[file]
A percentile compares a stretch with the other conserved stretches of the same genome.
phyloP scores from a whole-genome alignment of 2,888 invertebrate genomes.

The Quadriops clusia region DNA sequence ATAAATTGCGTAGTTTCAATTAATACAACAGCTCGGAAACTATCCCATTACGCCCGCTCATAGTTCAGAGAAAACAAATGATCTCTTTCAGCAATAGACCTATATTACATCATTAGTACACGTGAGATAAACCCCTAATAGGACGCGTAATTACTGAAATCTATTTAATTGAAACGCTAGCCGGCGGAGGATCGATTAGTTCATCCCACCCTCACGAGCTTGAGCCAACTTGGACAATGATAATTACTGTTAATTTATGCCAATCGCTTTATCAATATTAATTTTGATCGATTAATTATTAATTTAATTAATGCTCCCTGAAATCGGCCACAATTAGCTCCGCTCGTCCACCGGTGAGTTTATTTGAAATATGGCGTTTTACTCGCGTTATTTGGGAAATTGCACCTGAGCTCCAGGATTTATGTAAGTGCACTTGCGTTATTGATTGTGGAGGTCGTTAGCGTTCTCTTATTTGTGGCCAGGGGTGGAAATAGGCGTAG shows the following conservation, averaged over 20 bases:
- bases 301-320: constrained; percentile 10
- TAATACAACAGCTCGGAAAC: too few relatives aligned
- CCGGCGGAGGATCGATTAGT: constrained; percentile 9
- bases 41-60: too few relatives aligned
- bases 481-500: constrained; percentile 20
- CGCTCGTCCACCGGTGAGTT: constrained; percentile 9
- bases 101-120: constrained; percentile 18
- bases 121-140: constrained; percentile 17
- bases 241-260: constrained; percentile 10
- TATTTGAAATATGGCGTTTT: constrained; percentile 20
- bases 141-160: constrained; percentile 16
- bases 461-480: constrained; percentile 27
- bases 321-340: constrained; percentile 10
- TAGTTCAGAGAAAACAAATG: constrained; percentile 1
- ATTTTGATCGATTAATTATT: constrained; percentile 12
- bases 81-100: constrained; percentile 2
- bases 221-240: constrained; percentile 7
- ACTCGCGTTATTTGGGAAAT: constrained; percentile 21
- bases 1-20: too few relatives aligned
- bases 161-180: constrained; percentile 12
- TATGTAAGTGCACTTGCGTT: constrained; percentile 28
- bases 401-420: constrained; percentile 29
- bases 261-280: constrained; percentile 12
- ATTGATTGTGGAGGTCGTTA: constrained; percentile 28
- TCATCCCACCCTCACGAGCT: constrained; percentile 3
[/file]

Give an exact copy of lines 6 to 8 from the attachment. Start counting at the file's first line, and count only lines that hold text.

- CCGGCGGAGGATCGATTAGT: constrained; percentile 9
- bases 41-60: too few relatives aligned
- bases 481-500: constrained; percentile 20